Skip to Content
 
 
 
 

Published on March 26, 2015

Understanding Your Child’s Temperament: Intensity of Expression

Ever notice how some kids can stub a toe and cry for half an hour while another can fall and bloody his nose, but just gets up, wipes his nose and goes on as if nothing happened? These would be examples of the opposite extremes of the intensity temperament trait.

Kids who are high in intensity tend to be loud and long in their responses to just about everything. Another issue is that this child tends to get the “lion’s share” of attention, often taking attention away from another who might have a more serious problem. (The squeaky wheel gets the oil, right?) He’s not doing this on purpose; it’s just the way he’s wired.

There are several tricky things about highly intense children. You may need to learn how to filter this child’s intense responses so that you aren’t constantly “jumping through hoops” to pacify him. As he gets a little older, you can teach him how to modulate his voice so he’s not shouting so much of the time. Also, you can help him learn other techniques for expressing his strong feelings. Some things parents have discovered that help in this regard might be:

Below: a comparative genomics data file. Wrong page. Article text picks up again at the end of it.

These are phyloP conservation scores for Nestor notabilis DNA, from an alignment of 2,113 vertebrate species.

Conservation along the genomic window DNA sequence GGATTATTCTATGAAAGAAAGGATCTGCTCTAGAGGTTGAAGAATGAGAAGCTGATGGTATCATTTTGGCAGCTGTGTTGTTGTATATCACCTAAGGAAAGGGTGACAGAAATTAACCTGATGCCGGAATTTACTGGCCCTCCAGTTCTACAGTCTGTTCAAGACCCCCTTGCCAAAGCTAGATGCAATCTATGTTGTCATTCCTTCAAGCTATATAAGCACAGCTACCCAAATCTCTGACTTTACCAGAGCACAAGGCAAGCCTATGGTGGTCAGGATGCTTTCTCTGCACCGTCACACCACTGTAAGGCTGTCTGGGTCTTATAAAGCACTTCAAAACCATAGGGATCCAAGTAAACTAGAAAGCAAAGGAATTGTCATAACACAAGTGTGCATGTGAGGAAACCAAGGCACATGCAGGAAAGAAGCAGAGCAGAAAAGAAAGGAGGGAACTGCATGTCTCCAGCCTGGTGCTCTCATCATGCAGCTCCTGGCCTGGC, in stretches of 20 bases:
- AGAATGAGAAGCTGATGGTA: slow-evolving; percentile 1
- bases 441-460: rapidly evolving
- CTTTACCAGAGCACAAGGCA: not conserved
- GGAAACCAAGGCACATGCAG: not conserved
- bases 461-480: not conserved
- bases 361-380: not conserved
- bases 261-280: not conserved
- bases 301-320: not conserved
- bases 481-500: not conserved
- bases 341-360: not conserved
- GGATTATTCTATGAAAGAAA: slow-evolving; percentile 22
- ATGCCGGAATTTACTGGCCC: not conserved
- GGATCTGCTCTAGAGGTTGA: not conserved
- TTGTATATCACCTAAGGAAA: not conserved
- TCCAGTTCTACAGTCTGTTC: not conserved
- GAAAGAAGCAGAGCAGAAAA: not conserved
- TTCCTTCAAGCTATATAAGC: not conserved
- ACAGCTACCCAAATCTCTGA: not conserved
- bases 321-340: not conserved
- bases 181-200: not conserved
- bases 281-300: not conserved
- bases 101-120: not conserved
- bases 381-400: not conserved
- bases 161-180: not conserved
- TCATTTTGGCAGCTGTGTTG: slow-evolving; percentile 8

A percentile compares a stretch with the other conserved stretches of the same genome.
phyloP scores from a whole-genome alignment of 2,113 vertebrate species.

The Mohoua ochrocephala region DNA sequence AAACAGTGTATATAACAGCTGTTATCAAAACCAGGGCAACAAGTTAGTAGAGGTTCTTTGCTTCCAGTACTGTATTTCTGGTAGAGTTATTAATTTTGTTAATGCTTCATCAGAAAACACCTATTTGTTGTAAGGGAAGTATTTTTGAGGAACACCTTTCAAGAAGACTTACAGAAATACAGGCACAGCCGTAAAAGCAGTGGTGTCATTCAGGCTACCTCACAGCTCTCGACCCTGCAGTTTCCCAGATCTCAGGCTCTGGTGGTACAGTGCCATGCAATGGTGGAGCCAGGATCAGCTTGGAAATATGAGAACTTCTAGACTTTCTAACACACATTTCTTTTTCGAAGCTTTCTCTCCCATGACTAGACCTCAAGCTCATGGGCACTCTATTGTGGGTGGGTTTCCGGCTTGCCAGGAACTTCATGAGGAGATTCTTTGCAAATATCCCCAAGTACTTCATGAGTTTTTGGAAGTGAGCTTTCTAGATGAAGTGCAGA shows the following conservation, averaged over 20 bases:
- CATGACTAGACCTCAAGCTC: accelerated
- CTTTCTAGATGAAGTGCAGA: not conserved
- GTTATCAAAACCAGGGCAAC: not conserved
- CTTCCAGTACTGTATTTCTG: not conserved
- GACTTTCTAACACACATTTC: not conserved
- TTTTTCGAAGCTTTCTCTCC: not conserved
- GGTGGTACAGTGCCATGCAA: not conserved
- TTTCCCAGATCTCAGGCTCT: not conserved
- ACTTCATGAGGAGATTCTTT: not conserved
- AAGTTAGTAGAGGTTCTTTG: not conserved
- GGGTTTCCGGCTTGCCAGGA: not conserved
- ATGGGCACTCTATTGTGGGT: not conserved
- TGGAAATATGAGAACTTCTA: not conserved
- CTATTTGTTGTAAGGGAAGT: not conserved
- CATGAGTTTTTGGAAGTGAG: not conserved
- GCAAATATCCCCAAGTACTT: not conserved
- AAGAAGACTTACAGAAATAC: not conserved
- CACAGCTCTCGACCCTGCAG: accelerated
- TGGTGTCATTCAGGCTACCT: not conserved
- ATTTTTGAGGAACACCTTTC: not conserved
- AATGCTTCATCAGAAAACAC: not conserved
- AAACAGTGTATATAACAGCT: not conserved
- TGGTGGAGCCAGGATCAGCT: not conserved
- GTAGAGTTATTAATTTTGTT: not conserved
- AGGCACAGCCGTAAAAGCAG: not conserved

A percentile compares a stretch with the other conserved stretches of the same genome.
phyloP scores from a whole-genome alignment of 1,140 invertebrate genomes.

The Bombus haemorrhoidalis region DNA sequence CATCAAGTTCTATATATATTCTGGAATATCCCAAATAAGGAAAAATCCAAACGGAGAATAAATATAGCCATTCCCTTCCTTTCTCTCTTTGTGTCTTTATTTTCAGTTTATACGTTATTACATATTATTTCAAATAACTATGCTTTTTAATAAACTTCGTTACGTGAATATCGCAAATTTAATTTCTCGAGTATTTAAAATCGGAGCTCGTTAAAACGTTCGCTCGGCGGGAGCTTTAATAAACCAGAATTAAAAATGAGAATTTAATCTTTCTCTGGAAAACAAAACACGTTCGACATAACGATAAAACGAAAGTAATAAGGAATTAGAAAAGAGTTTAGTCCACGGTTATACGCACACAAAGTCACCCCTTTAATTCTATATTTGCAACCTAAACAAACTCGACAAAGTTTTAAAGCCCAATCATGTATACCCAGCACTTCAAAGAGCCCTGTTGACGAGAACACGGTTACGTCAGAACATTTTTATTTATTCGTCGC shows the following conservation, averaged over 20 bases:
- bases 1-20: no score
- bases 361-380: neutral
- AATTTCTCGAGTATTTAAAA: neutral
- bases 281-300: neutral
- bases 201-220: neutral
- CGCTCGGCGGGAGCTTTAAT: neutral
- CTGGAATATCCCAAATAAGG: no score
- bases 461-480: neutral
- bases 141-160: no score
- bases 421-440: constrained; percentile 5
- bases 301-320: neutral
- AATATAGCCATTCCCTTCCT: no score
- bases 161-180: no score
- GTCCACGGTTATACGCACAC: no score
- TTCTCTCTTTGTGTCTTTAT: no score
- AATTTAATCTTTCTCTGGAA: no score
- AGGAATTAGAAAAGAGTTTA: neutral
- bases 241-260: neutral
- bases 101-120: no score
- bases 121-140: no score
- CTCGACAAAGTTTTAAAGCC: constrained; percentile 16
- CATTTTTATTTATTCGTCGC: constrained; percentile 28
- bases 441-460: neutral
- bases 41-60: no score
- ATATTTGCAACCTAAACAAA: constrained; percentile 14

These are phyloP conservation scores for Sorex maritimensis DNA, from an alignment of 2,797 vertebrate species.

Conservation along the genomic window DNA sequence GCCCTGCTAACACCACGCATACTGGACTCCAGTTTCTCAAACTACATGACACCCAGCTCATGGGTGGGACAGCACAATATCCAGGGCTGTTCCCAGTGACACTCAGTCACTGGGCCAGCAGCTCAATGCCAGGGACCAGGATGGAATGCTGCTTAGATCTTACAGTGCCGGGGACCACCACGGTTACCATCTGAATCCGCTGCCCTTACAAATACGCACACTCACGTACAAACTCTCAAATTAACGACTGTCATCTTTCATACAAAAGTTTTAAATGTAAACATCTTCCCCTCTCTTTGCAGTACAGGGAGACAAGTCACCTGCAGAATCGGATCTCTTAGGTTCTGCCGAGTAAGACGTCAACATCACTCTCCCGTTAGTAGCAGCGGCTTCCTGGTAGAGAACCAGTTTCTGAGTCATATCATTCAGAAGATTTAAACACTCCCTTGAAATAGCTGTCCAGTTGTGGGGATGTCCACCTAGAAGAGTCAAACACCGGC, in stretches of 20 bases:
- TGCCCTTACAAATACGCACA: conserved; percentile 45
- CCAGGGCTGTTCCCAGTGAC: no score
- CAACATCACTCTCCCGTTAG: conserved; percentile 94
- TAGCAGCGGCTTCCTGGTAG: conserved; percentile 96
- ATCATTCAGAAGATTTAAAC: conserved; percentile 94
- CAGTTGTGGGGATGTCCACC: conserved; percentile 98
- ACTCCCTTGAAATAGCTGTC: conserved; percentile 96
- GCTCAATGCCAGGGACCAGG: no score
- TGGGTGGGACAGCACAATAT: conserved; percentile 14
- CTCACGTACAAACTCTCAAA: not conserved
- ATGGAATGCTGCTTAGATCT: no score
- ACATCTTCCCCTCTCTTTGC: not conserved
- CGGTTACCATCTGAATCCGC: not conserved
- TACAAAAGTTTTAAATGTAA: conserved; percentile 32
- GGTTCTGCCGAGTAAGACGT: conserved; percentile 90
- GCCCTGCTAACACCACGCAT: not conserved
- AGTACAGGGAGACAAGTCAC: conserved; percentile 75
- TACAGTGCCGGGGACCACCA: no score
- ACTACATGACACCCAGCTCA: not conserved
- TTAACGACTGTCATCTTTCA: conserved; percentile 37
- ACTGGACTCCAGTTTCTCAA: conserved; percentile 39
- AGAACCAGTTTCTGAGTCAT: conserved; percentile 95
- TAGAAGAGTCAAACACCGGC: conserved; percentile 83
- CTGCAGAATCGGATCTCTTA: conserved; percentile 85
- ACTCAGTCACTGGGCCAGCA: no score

• Sensory play: playing with water, varying textures, play-dough, finger painting, etc.
  • Art activities: painting, drawing, coloring; this can turn to writing/journaling as the child grows
  • Big muscle activity: running, jumping, biking, climbing; anything that uses the large muscles of the body

We must also be mindful so that this little squeaky wheel doesn’t prevent us from noticing someone else’s difficulty.

On the other side of this trait is the child who is very low in intensity. It sounds like it would be wonderful to have a child who isn’t always erupting like Mt. Vesuvius all the time. And truly these low-intensity children tend to be low key in their responses to everything.

The tricky part is that the child may be upset and we might miss his subtle cues. An opportunity to provide this child with much needed support and encouragement might be missed because we failed to notice his distress. If you have a child who scores very low on the intensity scale, you will need to sharpen your observation skills. You will need to recognize his subtle signs of distress so that you can provide him with the support he needs. When the child has developed speech, use extra effort to teach him the vocabulary for his emotions so that communicating these strong emotions will be easier. Listen as the child speaks so he is encouraged to use the words he has learned.

If you’d like to find out what your child’s temperament scores are like, email the child’s date of birth and your mailing address to temperament@avera.org.

Live Better. Live Balanced. Avera.

© 2017 Avera, Sioux Falls, SD. All Rights Reserved.